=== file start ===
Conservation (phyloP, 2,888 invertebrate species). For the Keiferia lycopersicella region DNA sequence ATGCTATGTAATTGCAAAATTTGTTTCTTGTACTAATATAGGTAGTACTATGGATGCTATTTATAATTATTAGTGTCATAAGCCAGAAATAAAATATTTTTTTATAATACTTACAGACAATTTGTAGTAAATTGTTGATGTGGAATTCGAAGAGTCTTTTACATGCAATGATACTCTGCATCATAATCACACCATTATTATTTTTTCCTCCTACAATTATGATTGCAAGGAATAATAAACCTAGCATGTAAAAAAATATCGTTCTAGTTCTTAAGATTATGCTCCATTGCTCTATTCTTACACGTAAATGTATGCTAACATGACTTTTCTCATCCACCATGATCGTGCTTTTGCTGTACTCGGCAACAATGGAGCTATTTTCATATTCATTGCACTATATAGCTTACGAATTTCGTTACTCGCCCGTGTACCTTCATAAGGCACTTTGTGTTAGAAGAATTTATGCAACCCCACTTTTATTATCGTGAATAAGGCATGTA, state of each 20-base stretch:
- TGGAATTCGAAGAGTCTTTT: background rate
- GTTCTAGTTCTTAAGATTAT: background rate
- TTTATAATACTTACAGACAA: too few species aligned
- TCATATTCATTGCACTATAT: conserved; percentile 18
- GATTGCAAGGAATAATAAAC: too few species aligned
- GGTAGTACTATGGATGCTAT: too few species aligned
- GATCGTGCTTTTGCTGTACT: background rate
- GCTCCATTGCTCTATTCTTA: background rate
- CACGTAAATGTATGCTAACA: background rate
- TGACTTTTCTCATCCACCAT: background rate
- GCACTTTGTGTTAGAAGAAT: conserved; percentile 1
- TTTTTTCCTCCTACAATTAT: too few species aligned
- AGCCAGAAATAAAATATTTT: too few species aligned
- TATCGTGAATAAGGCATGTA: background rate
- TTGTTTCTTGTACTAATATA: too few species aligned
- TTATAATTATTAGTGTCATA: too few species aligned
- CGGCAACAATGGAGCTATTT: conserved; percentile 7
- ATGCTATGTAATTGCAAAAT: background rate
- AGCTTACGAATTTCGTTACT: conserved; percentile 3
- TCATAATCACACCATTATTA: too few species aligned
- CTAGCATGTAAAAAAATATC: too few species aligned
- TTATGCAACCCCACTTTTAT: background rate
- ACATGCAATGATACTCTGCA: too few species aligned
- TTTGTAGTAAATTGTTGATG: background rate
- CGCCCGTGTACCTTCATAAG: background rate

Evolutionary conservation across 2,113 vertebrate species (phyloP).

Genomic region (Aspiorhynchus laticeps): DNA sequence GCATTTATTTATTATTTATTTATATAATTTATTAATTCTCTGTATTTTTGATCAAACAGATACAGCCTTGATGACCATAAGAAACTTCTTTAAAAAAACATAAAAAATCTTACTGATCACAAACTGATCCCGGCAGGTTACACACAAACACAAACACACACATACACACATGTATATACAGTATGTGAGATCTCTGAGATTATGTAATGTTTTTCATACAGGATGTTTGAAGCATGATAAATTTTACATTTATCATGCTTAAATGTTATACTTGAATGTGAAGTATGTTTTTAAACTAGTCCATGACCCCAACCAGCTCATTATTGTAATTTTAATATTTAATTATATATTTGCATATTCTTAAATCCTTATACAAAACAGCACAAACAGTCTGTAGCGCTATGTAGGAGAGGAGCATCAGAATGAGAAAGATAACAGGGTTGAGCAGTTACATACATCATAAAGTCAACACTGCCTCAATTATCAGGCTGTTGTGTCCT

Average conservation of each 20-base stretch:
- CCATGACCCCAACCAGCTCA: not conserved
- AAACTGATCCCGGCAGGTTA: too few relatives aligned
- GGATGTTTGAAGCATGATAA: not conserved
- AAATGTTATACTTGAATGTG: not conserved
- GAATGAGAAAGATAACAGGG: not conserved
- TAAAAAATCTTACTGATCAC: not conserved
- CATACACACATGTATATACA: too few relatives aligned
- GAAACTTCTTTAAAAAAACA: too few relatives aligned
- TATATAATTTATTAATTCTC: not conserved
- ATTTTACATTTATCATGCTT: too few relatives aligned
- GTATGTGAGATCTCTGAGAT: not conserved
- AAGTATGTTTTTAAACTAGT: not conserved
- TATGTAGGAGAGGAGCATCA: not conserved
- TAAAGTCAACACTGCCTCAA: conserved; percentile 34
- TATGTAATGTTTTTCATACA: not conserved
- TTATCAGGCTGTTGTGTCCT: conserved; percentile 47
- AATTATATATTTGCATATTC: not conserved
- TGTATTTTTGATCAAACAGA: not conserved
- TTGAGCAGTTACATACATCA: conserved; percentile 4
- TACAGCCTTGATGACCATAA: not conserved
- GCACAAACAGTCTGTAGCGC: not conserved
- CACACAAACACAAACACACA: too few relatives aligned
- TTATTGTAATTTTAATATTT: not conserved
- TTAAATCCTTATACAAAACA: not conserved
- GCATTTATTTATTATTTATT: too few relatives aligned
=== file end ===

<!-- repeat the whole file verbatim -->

Conservation (phyloP, 2,888 invertebrate species). For the Keiferia lycopersicella region DNA sequence ATGCTATGTAATTGCAAAATTTGTTTCTTGTACTAATATAGGTAGTACTATGGATGCTATTTATAATTATTAGTGTCATAAGCCAGAAATAAAATATTTTTTTATAATACTTACAGACAATTTGTAGTAAATTGTTGATGTGGAATTCGAAGAGTCTTTTACATGCAATGATACTCTGCATCATAATCACACCATTATTATTTTTTCCTCCTACAATTATGATTGCAAGGAATAATAAACCTAGCATGTAAAAAAATATCGTTCTAGTTCTTAAGATTATGCTCCATTGCTCTATTCTTACACGTAAATGTATGCTAACATGACTTTTCTCATCCACCATGATCGTGCTTTTGCTGTACTCGGCAACAATGGAGCTATTTTCATATTCATTGCACTATATAGCTTACGAATTTCGTTACTCGCCCGTGTACCTTCATAAGGCACTTTGTGTTAGAAGAATTTATGCAACCCCACTTTTATTATCGTGAATAAGGCATGTA, state of each 20-base stretch:
- TGGAATTCGAAGAGTCTTTT: background rate
- GTTCTAGTTCTTAAGATTAT: background rate
- TTTATAATACTTACAGACAA: too few species aligned
- TCATATTCATTGCACTATAT: conserved; percentile 18
- GATTGCAAGGAATAATAAAC: too few species aligned
- GGTAGTACTATGGATGCTAT: too few species aligned
- GATCGTGCTTTTGCTGTACT: background rate
- GCTCCATTGCTCTATTCTTA: background rate
- CACGTAAATGTATGCTAACA: background rate
- TGACTTTTCTCATCCACCAT: background rate
- GCACTTTGTGTTAGAAGAAT: conserved; percentile 1
- TTTTTTCCTCCTACAATTAT: too few species aligned
- AGCCAGAAATAAAATATTTT: too few species aligned
- TATCGTGAATAAGGCATGTA: background rate
- TTGTTTCTTGTACTAATATA: too few species aligned
- TTATAATTATTAGTGTCATA: too few species aligned
- CGGCAACAATGGAGCTATTT: conserved; percentile 7
- ATGCTATGTAATTGCAAAAT: background rate
- AGCTTACGAATTTCGTTACT: conserved; percentile 3
- TCATAATCACACCATTATTA: too few species aligned
- CTAGCATGTAAAAAAATATC: too few species aligned
- TTATGCAACCCCACTTTTAT: background rate
- ACATGCAATGATACTCTGCA: too few species aligned
- TTTGTAGTAAATTGTTGATG: background rate
- CGCCCGTGTACCTTCATAAG: background rate

Evolutionary conservation across 2,113 vertebrate species (phyloP).

Genomic region (Aspiorhynchus laticeps): DNA sequence GCATTTATTTATTATTTATTTATATAATTTATTAATTCTCTGTATTTTTGATCAAACAGATACAGCCTTGATGACCATAAGAAACTTCTTTAAAAAAACATAAAAAATCTTACTGATCACAAACTGATCCCGGCAGGTTACACACAAACACAAACACACACATACACACATGTATATACAGTATGTGAGATCTCTGAGATTATGTAATGTTTTTCATACAGGATGTTTGAAGCATGATAAATTTTACATTTATCATGCTTAAATGTTATACTTGAATGTGAAGTATGTTTTTAAACTAGTCCATGACCCCAACCAGCTCATTATTGTAATTTTAATATTTAATTATATATTTGCATATTCTTAAATCCTTATACAAAACAGCACAAACAGTCTGTAGCGCTATGTAGGAGAGGAGCATCAGAATGAGAAAGATAACAGGGTTGAGCAGTTACATACATCATAAAGTCAACACTGCCTCAATTATCAGGCTGTTGTGTCCT

Average conservation of each 20-base stretch:
- CCATGACCCCAACCAGCTCA: not conserved
- AAACTGATCCCGGCAGGTTA: too few relatives aligned
- GGATGTTTGAAGCATGATAA: not conserved
- AAATGTTATACTTGAATGTG: not conserved
- GAATGAGAAAGATAACAGGG: not conserved
- TAAAAAATCTTACTGATCAC: not conserved
- CATACACACATGTATATACA: too few relatives aligned
- GAAACTTCTTTAAAAAAACA: too few relatives aligned
- TATATAATTTATTAATTCTC: not conserved
- ATTTTACATTTATCATGCTT: too few relatives aligned
- GTATGTGAGATCTCTGAGAT: not conserved
- AAGTATGTTTTTAAACTAGT: not conserved
- TATGTAGGAGAGGAGCATCA: not conserved
- TAAAGTCAACACTGCCTCAA: conserved; percentile 34
- TATGTAATGTTTTTCATACA: not conserved
- TTATCAGGCTGTTGTGTCCT: conserved; percentile 47
- AATTATATATTTGCATATTC: not conserved
- TGTATTTTTGATCAAACAGA: not conserved
- TTGAGCAGTTACATACATCA: conserved; percentile 4
- TACAGCCTTGATGACCATAA: not conserved
- GCACAAACAGTCTGTAGCGC: not conserved
- CACACAAACACAAACACACA: too few relatives aligned
- TTATTGTAATTTTAATATTT: not conserved
- TTAAATCCTTATACAAAACA: not conserved
- GCATTTATTTATTATTTATT: too few relatives aligned